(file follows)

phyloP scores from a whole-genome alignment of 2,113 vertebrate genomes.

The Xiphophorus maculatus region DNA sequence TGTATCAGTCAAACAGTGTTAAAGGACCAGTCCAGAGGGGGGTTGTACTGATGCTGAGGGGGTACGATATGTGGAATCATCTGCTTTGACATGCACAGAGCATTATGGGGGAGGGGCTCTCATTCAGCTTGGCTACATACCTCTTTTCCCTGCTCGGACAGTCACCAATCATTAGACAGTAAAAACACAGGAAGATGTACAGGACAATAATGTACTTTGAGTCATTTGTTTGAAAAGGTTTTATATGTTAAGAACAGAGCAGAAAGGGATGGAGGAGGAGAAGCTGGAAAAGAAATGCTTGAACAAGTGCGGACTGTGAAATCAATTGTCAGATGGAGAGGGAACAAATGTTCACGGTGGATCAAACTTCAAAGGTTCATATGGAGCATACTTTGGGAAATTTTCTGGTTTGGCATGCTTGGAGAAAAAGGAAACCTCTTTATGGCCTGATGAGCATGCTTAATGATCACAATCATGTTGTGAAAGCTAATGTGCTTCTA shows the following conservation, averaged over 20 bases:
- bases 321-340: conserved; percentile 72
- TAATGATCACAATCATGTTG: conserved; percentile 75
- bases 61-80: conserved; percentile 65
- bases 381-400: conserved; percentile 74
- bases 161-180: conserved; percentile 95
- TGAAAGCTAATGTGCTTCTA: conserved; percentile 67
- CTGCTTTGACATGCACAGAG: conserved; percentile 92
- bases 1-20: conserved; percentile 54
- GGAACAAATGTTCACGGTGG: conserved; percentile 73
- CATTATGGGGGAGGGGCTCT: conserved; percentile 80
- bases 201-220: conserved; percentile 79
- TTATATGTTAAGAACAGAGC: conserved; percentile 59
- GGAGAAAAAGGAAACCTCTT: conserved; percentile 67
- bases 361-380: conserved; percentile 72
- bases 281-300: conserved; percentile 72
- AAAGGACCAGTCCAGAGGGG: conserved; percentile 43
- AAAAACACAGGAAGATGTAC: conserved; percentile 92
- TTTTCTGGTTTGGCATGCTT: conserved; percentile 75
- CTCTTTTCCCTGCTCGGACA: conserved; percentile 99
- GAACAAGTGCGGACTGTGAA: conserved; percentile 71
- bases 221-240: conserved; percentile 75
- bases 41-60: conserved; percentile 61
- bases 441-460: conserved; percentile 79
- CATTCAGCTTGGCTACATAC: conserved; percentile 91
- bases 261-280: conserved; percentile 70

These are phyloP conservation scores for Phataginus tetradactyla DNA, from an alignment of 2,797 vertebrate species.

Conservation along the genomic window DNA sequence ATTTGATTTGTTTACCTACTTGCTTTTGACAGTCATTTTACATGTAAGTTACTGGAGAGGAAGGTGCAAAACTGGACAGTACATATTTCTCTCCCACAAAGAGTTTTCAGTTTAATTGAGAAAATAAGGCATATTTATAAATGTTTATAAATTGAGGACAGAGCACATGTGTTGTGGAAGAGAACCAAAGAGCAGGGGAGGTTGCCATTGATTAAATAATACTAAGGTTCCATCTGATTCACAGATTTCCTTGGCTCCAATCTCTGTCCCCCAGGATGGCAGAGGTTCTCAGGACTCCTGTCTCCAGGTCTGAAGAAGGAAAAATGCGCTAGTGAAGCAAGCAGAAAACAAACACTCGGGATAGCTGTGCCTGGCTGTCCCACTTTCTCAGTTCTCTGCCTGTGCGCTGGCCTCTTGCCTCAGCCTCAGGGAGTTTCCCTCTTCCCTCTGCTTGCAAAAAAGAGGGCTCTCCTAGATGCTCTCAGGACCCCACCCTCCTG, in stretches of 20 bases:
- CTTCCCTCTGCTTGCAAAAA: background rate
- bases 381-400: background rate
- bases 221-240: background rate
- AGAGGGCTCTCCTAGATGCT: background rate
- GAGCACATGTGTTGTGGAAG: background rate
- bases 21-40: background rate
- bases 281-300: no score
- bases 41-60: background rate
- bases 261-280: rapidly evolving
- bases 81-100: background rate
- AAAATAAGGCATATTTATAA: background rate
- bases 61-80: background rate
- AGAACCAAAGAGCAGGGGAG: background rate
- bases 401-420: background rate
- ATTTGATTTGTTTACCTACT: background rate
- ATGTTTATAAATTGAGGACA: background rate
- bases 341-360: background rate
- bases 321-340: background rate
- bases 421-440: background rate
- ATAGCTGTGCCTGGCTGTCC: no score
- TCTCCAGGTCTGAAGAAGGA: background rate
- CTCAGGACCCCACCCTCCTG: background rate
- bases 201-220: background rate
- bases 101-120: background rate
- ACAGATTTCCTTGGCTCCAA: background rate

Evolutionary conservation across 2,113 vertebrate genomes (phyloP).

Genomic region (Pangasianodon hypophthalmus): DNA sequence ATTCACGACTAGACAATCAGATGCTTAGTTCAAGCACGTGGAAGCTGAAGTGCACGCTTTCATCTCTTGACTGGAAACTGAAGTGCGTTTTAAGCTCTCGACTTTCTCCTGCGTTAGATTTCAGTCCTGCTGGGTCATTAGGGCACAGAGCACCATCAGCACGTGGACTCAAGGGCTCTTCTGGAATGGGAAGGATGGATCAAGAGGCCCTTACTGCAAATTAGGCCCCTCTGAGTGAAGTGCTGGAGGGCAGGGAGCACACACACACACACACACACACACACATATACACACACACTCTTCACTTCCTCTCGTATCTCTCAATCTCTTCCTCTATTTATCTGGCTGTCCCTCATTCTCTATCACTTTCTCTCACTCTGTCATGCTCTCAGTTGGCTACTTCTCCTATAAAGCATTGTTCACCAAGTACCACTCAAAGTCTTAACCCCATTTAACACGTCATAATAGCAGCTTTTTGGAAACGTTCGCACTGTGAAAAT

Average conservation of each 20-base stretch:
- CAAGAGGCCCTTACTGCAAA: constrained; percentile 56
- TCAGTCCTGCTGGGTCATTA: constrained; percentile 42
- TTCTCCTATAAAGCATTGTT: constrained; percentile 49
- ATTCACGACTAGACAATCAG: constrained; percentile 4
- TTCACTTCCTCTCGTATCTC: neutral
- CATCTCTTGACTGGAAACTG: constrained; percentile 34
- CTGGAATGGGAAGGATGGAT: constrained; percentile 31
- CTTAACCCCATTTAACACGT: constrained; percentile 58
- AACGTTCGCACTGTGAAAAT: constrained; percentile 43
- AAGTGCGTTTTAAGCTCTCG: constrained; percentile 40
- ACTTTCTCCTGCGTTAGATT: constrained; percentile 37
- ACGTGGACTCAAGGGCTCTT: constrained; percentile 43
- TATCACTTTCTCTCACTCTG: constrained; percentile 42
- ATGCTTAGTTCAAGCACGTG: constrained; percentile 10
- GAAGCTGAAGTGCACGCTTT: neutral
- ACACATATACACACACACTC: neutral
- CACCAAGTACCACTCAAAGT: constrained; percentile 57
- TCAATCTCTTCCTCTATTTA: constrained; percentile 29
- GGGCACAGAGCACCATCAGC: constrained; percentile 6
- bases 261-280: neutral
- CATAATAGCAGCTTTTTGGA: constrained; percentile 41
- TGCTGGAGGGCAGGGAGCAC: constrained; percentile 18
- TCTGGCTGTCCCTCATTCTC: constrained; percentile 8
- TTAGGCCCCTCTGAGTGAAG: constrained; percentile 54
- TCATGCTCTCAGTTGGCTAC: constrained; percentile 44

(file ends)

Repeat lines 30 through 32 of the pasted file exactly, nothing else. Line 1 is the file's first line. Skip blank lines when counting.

- CTTCCCTCTGCTTGCAAAAA: background rate
- bases 381-400: background rate
- bases 221-240: background rate